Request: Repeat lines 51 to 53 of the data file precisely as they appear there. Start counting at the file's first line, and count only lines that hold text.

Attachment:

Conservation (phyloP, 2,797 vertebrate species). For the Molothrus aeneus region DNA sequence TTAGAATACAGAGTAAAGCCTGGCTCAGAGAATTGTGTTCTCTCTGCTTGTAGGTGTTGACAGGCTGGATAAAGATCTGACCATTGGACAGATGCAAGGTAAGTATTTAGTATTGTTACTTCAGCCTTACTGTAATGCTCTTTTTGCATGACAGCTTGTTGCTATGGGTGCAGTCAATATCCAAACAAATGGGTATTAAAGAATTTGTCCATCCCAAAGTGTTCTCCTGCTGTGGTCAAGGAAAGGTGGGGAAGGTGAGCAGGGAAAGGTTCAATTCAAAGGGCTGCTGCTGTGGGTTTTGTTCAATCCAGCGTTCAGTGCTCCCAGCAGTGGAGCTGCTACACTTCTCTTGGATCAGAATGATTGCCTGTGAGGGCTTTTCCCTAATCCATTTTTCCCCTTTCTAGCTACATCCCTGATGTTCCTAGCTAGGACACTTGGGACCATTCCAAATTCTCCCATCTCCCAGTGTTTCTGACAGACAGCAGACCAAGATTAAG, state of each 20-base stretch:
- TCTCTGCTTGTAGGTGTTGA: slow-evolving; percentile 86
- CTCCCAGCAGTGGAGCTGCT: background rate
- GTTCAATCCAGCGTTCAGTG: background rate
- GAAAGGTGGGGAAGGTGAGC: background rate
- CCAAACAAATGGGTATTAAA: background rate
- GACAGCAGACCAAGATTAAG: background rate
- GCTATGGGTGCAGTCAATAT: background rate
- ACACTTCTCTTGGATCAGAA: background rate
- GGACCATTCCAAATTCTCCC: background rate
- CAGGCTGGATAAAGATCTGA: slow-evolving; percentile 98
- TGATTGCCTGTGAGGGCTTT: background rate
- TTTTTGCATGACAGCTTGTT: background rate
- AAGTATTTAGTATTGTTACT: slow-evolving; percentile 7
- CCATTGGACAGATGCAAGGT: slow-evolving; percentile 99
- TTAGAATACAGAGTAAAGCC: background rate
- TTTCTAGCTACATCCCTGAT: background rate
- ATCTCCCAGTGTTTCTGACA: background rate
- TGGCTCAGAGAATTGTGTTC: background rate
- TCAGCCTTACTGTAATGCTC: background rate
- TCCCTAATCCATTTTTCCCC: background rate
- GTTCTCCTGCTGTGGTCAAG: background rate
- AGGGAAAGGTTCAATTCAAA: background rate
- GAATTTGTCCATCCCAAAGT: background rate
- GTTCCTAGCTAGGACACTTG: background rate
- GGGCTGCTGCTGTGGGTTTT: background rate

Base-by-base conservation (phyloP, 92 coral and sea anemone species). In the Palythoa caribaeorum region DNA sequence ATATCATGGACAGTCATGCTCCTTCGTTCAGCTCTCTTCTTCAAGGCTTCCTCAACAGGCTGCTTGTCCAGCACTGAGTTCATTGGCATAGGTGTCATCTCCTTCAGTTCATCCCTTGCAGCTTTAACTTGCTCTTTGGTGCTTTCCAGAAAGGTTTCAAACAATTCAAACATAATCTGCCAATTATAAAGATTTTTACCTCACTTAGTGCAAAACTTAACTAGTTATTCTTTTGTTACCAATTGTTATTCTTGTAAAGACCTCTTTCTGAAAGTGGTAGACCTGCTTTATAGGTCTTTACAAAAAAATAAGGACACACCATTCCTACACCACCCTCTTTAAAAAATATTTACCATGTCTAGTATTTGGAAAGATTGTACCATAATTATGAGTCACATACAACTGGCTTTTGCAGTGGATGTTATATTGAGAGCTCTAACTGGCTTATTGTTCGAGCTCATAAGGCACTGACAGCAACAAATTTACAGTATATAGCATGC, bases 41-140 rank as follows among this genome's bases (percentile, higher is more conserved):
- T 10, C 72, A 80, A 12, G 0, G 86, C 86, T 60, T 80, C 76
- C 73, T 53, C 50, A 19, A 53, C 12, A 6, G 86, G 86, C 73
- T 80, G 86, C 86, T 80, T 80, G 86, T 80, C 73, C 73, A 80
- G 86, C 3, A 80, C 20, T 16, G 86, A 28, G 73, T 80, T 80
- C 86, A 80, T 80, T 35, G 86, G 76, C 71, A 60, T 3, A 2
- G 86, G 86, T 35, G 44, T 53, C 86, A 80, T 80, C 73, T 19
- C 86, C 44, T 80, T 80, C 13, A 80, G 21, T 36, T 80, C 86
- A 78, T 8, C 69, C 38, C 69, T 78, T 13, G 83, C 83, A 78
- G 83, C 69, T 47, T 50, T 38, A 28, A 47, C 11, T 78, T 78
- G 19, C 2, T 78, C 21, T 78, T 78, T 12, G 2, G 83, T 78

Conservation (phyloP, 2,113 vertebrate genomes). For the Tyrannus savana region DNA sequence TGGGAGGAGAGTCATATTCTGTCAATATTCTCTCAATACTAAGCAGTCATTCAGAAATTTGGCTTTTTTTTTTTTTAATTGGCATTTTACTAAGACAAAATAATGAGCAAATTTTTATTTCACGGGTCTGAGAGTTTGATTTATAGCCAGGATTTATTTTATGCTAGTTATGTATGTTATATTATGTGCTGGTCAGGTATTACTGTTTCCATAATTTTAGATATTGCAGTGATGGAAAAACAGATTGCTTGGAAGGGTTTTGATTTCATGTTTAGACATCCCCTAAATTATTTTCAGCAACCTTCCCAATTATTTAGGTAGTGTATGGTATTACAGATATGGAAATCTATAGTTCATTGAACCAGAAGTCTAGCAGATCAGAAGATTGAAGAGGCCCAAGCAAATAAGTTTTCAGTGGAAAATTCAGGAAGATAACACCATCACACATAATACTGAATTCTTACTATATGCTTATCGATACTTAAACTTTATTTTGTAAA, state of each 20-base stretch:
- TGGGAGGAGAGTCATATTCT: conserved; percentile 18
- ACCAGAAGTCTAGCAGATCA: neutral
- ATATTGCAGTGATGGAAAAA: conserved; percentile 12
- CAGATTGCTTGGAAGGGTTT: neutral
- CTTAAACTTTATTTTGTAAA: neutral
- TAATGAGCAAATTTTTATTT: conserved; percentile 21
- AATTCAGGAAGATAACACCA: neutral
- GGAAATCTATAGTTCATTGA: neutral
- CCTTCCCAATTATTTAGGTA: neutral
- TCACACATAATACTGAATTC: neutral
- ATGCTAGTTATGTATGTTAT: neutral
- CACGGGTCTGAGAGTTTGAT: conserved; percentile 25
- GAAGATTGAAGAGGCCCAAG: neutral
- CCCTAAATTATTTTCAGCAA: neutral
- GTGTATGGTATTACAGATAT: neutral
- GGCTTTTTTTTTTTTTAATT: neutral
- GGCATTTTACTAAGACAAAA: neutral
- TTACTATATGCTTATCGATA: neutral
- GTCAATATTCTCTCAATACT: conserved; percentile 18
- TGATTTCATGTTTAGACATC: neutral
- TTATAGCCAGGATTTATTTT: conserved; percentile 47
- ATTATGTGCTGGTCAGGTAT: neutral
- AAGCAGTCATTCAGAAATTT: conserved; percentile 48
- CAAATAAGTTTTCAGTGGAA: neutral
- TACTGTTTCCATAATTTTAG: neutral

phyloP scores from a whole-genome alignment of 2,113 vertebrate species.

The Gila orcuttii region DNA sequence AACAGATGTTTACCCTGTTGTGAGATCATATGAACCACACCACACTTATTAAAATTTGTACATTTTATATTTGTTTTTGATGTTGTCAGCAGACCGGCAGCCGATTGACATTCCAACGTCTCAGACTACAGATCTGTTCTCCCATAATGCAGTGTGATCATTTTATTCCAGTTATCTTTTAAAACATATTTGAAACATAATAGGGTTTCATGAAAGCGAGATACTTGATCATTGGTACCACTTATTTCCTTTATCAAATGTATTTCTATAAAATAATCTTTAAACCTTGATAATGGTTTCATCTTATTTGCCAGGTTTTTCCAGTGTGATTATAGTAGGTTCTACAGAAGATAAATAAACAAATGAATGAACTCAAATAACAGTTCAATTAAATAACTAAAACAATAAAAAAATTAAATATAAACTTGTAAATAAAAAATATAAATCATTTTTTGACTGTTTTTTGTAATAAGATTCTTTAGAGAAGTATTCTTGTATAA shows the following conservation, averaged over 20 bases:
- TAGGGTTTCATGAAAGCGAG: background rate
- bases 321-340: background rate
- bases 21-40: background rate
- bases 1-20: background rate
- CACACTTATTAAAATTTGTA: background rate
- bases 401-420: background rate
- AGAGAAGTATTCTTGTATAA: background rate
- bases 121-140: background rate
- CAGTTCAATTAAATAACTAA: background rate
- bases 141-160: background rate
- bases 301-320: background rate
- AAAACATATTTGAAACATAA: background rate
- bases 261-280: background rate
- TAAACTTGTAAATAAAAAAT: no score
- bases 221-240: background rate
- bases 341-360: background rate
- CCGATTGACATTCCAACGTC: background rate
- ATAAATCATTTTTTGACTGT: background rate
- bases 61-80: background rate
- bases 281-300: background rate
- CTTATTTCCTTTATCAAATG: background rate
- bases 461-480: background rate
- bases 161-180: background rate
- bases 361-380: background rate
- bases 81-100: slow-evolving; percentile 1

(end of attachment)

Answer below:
- GAAGATTGAAGAGGCCCAAG: neutral
- CCCTAAATTATTTTCAGCAA: neutral
- GTGTATGGTATTACAGATAT: neutral